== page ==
Akbayan: Marcos money still inaccessible to martial law victims
Militant group Akbayan said Friday that the special fund of around P10 billion allotted for victims of human rights abuse during the Marcos regime is intact but remains inaccessible due to "legislative inertia." (kuha mula sa: www.akbayan.org)
Akbayan Chair Emeritus and former Rep. Loreta Ann "Etta" Rosales said the special fund, which came from a portion of the ill-gotten wealth of Marcos and his cronies that had been recovered, remains inaccessible because of the failure of Congress to enact the Human Rights Compensation bill.
Rosales said she hopes Congress will fast-track the enactment of House Bill 922 filed by Akbayan Rep. Ana Theresia "Rissa" Hontiveros. "I hope that they would make the passage of the bill a birthday gift to all human rights victims during the martial law," Rosales said as she celebrated her 68th birthday Thursday.
Rosales said the officer-in charge of the Bureau of Treasury informed her through a letter dated June 22, 2007 about the availability of the amount.
"The Bureau of Treasury assured us that the money is deposited in a special account separate from the General Fund, and it is in fact earning interest. However, the BOT said that no amount has been earmarked for the compensation of Marcos victims due to the absence of a law providing for such an allocation," Rosales said.
Rosales criticized President Arroyo and her allies for "dragging their feet instead of hastening the bill’s approval."
She said the President, Speaker Jose de Venecia and former House Majority Leader Prospero Nograles promised to prioritize the bill during the opening of the 14th Congress. She added that Armed Forces of the Philippines Chief of Staff Gen. Hermogenes Esperon Jr. and National Security Adviser Norberto Gonzales have said that the money should be delivered to the Marcos victims.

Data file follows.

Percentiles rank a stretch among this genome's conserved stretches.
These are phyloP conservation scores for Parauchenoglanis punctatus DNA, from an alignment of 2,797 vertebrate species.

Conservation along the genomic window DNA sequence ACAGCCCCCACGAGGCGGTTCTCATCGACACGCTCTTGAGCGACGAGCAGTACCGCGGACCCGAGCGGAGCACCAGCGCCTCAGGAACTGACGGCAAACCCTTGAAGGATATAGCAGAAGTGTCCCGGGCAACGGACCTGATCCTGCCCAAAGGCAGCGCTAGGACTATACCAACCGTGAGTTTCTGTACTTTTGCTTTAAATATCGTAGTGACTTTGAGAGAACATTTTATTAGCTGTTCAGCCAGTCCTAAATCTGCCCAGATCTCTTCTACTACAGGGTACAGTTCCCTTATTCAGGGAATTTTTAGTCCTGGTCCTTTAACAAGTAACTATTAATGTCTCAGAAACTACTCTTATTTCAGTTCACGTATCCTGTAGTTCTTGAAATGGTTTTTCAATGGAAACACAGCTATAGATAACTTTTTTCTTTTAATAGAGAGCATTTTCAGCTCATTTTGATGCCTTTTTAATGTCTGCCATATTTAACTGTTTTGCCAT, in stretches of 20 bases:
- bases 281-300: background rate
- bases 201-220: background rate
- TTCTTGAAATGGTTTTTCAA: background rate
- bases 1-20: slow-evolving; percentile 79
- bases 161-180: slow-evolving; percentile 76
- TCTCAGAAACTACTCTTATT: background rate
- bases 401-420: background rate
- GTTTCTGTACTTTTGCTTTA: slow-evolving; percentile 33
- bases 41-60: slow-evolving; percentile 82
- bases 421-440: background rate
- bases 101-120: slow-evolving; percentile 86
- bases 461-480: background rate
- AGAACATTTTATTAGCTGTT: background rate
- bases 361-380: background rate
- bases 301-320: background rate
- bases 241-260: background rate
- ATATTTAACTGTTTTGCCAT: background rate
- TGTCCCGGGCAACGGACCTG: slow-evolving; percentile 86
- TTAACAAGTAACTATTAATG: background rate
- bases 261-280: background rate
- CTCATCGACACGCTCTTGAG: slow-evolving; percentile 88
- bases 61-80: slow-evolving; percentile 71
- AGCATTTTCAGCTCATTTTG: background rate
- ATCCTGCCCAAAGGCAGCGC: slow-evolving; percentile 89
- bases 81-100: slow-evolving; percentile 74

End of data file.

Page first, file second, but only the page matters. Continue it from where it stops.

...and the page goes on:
"This delay is undermining the social justice value of a measure that rightfully demands accountability from the State for its past mistakes. The immediate passage of the bill is even made more important by the escalation of extrajudicial killings and involuntary disappearances in the country. The bill's enactment would help end the sense of impunity enjoyed by human rights violators from the military and from the government," she said.
Rosales threatened to bring the matter to the United Nations Human Rights Council. She said that political will should be exercised to assure the enactment of the bill. She said Akbayan will be compelled to look at concrete steps to ensure the passage of the bill. (mula sa: www.jonasfoundation.org / UN Human Rights Council.)
"It is embarrassing that as a member of the UNHRC, we are remiss in our obligation to realize our human rights commitments: one, our international commitment that a share of the money that was transferred to us from Swiss accounts must be given the martial law victims, once this is proven ill-gotten through due process," she said.
"And two, our commitment to legislate this international obligation and constitutional mandate to provide compensation to victims of human rights violations, in this case, the martial law victims. We are seriously studying the possibility of elevating the matter to the Council if concrete steps are not taken immediately to enact the compensation bill."